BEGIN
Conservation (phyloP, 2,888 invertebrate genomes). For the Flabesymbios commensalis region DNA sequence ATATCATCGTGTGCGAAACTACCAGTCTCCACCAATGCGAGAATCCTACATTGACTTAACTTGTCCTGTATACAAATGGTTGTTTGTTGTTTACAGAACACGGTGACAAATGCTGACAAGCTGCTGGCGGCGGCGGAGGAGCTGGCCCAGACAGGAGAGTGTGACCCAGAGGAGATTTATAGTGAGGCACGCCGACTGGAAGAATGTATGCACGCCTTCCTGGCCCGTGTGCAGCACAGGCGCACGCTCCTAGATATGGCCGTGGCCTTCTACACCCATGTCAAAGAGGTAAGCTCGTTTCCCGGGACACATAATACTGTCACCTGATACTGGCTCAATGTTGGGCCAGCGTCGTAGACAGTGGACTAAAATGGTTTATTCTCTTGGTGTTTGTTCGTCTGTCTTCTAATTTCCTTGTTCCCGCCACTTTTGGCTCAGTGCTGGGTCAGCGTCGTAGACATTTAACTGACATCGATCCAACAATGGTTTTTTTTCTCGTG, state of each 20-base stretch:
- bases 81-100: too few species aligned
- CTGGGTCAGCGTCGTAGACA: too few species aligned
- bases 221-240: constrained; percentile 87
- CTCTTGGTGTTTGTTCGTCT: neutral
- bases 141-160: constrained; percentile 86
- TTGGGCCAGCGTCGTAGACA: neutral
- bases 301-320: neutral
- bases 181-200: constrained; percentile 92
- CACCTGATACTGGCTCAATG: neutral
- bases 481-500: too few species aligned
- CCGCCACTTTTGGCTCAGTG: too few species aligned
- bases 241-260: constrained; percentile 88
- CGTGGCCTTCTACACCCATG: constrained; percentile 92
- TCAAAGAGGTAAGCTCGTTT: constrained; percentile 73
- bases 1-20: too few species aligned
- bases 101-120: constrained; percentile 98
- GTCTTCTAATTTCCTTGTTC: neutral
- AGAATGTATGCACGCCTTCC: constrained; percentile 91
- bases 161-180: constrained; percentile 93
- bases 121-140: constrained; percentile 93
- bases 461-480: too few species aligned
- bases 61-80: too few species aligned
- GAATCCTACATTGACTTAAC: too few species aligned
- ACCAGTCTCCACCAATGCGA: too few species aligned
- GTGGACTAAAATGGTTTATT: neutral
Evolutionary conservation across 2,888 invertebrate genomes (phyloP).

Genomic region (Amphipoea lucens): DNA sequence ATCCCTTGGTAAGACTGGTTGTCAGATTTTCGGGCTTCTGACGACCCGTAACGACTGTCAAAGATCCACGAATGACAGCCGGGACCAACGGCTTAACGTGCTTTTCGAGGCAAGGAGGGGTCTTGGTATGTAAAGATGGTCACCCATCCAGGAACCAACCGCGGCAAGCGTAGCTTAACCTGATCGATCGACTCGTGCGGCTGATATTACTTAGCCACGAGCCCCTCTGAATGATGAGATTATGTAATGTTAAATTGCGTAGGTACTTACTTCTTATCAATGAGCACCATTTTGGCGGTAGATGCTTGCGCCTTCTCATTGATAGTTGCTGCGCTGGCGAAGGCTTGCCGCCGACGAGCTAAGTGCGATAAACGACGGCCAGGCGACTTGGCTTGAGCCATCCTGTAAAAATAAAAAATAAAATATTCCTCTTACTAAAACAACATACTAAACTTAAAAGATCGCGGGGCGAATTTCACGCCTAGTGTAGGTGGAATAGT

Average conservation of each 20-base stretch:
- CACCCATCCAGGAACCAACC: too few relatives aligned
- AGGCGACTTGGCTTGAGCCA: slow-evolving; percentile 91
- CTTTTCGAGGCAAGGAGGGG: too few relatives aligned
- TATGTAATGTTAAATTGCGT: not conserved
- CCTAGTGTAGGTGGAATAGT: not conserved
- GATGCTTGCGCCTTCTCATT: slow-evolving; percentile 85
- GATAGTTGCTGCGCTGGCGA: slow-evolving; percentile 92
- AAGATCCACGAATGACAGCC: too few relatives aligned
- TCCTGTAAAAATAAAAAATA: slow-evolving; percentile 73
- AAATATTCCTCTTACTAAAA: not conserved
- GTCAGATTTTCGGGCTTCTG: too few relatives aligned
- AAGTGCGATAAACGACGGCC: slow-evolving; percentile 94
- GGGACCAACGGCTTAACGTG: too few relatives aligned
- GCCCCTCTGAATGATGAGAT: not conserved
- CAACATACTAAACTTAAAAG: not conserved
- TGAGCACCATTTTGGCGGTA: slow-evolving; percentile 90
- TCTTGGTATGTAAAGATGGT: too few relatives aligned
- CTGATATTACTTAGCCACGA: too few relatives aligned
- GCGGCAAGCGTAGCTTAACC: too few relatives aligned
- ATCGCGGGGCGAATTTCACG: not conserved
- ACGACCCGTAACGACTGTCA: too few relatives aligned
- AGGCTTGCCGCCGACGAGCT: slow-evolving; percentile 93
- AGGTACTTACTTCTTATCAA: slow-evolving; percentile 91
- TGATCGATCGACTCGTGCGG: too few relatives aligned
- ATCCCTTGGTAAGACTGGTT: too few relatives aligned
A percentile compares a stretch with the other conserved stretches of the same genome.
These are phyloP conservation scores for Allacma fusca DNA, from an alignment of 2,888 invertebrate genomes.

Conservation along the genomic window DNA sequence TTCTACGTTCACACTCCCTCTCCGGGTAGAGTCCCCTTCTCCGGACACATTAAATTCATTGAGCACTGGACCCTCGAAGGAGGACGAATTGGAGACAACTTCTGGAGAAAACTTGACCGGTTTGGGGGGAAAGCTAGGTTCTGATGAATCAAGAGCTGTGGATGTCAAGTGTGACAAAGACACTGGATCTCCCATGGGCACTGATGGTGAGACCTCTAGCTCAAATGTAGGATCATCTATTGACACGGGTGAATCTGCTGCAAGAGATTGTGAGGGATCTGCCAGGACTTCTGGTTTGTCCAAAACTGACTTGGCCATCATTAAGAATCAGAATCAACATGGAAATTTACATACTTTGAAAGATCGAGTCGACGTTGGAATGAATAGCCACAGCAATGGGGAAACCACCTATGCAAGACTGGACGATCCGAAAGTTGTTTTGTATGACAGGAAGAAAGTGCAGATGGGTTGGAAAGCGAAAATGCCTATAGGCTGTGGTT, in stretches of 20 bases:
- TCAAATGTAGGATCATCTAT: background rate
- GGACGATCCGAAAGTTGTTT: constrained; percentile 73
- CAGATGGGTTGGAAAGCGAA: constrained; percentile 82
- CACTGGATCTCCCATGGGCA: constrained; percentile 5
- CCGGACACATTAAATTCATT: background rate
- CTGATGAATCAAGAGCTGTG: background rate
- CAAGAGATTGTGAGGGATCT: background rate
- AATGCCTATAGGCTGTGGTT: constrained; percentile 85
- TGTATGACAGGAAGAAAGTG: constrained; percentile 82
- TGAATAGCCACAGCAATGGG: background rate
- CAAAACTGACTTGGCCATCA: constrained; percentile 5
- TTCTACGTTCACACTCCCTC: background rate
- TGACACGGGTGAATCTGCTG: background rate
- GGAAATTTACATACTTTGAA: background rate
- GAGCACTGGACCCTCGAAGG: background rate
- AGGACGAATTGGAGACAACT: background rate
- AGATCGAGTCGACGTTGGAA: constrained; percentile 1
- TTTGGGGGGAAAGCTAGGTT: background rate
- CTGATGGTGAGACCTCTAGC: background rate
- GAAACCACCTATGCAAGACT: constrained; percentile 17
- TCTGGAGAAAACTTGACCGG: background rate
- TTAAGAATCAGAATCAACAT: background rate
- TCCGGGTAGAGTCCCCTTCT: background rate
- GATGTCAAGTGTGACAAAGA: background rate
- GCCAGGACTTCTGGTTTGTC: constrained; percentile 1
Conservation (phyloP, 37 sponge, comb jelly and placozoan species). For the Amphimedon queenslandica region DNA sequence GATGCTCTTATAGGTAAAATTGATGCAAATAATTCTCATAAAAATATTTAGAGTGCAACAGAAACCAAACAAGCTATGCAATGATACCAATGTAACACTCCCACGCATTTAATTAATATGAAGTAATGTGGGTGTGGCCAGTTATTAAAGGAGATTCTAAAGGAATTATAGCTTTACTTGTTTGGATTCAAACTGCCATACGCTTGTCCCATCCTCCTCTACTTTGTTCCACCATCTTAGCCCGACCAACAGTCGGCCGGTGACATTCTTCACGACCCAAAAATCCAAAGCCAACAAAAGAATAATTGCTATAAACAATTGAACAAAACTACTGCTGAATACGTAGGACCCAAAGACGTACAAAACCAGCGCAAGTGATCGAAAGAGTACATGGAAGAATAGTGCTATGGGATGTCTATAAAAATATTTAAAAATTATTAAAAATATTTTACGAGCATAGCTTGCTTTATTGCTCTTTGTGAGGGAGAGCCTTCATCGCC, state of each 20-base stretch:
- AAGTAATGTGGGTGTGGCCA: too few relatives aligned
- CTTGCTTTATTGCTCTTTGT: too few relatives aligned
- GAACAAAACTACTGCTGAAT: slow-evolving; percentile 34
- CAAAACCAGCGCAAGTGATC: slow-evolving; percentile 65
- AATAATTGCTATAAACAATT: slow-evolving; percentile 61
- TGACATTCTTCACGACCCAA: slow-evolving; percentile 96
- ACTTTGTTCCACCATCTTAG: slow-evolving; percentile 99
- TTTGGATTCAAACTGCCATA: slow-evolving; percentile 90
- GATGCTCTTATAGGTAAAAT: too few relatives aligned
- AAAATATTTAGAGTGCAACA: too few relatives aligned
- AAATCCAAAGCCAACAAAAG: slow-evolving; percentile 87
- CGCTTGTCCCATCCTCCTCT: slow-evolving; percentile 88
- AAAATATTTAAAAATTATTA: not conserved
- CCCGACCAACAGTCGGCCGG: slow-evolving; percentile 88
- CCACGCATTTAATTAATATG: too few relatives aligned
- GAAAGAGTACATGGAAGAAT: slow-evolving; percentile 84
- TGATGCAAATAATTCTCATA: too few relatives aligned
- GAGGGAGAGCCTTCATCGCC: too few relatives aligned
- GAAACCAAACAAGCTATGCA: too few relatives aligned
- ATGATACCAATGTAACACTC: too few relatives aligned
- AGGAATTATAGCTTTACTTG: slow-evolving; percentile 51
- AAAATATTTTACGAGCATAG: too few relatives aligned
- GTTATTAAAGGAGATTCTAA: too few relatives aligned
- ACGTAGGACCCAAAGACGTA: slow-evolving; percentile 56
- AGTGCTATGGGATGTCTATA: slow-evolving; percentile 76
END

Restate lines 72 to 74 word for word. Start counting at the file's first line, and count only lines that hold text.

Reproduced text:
- GAGCACTGGACCCTCGAAGG: background rate
- AGGACGAATTGGAGACAACT: background rate
- AGATCGAGTCGACGTTGGAA: constrained; percentile 1